A mobile phone is more than just a communication resource; it’s a powerful, portable key to opening up and managing our digital and personal lives, and its contents should be protected—especially when getting rid of it. Mobile phones using cellular (“cell”) networks are an indispensable part of many people’s lives and can contain large amounts of sensitive personal information, from browsing history to downloaded files to personal details for financial and other account access, including email and social media.
It could be unsafe to have an old mobile phone with your personal details end up in the hands of a stranger, even if it’s someone who has no interest in getting into someone else’s data. If a hacker got access to your phone, then your money, credit standing, accounts and reputation could face serious—and maybe permanent—loss and damage. The only person who should have control over a mobile phone’s contents is its owner.
If it’s time to move to a new phone, then it’s time to both secure and delete what’s on your old phone before the new phone is activated.
How to remove personal information from your old mobile phone
If you’re going to upgrade, sell, give away, discard, repurpose or recycle your current mobile phone, here are steps to remove your personal information from it:
- Back up your phone’s personal information, apps and data—which could include songs and videos. The backed-up information is essential for setting up a new phone. There are instructions for backing up your phone available for Apple® iPhones and for Google®’s Android operating system, for phones made by Google, Samsung®, Motorola®, Xiaomi®, Huawei®, OnePlus®, and other companies. There may also be helpful information for backing up your mobile phone from the website of the phone’s manufacturer or from your cellular service provider.
- Discontinue service with your phone’s current cell service carrier. You need to turn off service to the phone before decommissioning it. You’ll need to contact the phone’s service provider to have its service turned off.
- If it has one, remove the mobile phone’s physical SIM card and reuse or destroy it. If your phone has a small, internal SIM card from your cellular service provider that connects to its services, then the card may store important personal information. Remove the SIM card. If you’re going to keep the same phone number, you may be able to transfer your SIM card to your new phone. If you’re not going to reuse the SIM card, destroy it before discarding it.
- If the phone doesn’t use a replaceable SIM card, disable or delete your phone’s electronic SIM—or eSIM—card. Some phones do not have a physical SIM card; they have a digital eSIM card. Go into the phone’s operating system settings and disable or delete the eSIM card. More information on how to do this may be available from the website of the phone’s manufacturer or from your cellular service provider.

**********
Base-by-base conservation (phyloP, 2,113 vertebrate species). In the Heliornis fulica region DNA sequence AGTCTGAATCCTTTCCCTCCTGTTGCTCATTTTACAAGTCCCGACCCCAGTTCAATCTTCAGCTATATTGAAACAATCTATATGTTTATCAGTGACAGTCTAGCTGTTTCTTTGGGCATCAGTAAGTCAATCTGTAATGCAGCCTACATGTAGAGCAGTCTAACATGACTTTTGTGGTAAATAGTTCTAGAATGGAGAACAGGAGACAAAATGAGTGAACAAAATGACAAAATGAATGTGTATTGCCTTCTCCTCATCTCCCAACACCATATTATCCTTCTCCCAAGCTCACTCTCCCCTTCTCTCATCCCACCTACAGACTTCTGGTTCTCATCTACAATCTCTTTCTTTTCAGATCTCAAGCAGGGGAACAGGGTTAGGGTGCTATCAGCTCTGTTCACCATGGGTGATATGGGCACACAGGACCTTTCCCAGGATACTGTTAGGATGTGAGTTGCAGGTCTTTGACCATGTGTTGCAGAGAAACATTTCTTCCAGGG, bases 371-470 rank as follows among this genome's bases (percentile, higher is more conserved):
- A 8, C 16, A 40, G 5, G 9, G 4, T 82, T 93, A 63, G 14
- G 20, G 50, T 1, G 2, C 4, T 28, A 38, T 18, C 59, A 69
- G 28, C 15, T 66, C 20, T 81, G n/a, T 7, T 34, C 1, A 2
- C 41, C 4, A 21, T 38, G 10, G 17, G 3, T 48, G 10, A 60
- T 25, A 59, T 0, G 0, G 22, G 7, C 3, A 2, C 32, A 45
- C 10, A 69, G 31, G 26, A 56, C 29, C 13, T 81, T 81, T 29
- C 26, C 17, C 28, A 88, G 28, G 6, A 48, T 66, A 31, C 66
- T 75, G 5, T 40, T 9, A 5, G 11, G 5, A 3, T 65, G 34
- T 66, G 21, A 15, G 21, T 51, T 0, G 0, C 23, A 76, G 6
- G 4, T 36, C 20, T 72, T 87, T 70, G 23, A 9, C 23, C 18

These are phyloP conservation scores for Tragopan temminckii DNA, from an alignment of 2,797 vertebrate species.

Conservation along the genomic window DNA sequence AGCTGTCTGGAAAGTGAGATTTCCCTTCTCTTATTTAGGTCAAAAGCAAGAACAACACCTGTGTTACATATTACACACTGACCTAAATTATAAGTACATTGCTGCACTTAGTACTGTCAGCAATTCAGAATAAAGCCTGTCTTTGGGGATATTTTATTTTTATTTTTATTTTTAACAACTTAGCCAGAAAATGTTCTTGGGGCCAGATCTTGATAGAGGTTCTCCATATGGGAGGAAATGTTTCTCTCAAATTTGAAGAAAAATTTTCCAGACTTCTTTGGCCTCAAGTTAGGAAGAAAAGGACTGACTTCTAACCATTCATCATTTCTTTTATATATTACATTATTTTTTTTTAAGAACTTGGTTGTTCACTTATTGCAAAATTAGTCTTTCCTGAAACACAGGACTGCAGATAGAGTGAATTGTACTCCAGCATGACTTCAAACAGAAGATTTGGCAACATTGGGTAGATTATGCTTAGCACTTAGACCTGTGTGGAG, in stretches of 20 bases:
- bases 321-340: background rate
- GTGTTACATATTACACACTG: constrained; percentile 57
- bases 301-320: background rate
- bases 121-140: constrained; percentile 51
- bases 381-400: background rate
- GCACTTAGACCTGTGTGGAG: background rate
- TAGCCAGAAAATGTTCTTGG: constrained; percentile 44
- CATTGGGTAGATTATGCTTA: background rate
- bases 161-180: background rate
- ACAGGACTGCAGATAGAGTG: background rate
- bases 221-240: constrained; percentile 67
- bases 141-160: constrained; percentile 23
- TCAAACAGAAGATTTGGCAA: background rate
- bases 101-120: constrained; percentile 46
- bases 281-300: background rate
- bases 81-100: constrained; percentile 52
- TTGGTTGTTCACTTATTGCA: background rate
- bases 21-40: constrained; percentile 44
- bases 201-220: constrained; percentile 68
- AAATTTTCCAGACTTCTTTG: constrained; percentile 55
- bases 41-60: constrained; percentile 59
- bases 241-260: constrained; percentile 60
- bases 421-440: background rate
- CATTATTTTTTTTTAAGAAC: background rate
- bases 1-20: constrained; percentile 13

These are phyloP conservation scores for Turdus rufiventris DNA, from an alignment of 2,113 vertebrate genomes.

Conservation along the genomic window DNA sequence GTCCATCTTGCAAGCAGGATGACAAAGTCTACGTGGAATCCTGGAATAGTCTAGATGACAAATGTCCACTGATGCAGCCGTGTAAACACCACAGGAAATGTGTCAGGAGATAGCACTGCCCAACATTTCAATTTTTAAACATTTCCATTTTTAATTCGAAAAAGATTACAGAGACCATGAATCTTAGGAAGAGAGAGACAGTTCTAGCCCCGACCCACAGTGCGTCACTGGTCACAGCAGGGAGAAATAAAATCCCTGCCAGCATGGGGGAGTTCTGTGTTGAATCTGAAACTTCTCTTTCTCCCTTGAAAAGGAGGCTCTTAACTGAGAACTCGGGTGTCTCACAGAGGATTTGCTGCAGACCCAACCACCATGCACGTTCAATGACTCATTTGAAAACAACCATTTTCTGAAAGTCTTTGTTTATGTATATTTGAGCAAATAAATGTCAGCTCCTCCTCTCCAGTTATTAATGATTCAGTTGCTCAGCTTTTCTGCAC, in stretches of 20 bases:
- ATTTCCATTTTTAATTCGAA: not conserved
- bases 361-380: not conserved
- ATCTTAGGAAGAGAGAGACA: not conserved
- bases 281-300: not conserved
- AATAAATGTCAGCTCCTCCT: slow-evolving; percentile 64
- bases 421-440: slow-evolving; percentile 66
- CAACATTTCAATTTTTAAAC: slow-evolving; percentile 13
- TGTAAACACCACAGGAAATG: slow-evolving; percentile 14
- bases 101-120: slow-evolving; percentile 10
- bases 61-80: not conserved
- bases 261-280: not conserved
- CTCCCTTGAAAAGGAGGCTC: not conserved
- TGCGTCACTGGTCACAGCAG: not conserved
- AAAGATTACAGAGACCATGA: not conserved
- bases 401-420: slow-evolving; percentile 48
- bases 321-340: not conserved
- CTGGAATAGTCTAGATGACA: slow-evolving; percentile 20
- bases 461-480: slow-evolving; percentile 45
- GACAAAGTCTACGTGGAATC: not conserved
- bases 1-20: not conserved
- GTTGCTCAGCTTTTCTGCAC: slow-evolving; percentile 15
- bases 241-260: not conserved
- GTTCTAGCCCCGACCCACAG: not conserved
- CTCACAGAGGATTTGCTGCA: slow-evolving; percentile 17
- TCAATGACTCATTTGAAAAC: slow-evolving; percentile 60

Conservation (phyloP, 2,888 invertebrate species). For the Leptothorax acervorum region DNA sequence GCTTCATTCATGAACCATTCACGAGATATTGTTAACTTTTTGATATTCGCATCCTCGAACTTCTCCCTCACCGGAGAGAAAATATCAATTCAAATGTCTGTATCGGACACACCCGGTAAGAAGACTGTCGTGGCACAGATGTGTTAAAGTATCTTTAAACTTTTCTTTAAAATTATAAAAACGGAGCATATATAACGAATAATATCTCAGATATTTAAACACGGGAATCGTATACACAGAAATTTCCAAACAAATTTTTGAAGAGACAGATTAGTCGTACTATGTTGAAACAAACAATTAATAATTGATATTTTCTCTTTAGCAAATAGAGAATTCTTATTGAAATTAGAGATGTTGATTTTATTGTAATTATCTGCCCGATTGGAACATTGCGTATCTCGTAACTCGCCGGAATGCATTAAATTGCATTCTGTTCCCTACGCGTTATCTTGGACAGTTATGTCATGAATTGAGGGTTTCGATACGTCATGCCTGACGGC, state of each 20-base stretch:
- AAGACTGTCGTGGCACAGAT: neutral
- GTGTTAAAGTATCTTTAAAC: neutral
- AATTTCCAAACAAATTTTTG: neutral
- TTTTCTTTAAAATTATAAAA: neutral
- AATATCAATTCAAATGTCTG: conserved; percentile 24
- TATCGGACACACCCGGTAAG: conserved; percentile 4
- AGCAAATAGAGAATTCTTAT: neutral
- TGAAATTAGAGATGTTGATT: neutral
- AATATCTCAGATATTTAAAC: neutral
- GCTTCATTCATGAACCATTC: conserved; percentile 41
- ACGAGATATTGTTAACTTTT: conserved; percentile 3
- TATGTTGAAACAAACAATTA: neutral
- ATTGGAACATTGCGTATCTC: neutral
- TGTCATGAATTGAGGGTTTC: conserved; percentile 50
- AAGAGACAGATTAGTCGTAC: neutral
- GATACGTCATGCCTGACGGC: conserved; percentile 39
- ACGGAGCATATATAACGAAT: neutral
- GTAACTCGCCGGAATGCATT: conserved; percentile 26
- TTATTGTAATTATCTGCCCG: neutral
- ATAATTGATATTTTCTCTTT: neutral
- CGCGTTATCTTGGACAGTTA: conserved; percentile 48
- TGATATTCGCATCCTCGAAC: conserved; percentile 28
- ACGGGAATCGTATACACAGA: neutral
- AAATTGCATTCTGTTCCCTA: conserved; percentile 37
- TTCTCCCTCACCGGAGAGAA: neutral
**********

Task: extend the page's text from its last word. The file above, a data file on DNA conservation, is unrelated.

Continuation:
- If you use one, remove the phone’s internal, secure digital (SD) card with its stored data. Mobile phone’s internal SD cards can contain thousands of songs (or other sound files), videos, paid or free apps—and personally sensitive data held in those apps. Remove the card to save and protect your data and possibly reuse the card in a new phone.
- Completely erase your personal information, settings, apps and system updates. Finally, the phone can be wiped of all personal information by initiating the command in the operating system to either “restore” or “reset” the phone back to its original configuration from the manufacturer. Once this command is activated, all personal information—including personal details, settings, apps, contacts, text messages, calendar entries, photos, videos, .pdf and other types of documents, all other downloaded data or files, search and browsing history—should be erased and likely will not be recoverable.
- Remove personal information written or taped to the back of the phone or in the phone’s case. Some people may write or attach their contact information to the back of the phone or inside the phone’s case, just in case they lose their phone.
After completing the steps above to cleanse personal details, an old mobile phone should be ready to move on to its next use. Double check the phone to make sure you haven’t left any data of any kind on the device.
Curious about more info on personal cybersecurity for your computer, mobile phone, or home internet network?
More information on protecting yourself and your devices—and some financial advice—is available from free, monthly Delta Community Financial Education Center webinars on many different money-related topics. Please visit the Financial Education Center's Events & Seminars page to register for its no-cost, on-demand webinars.
Delta Community’s blog and security posts have a lot of advice on handling online personal security: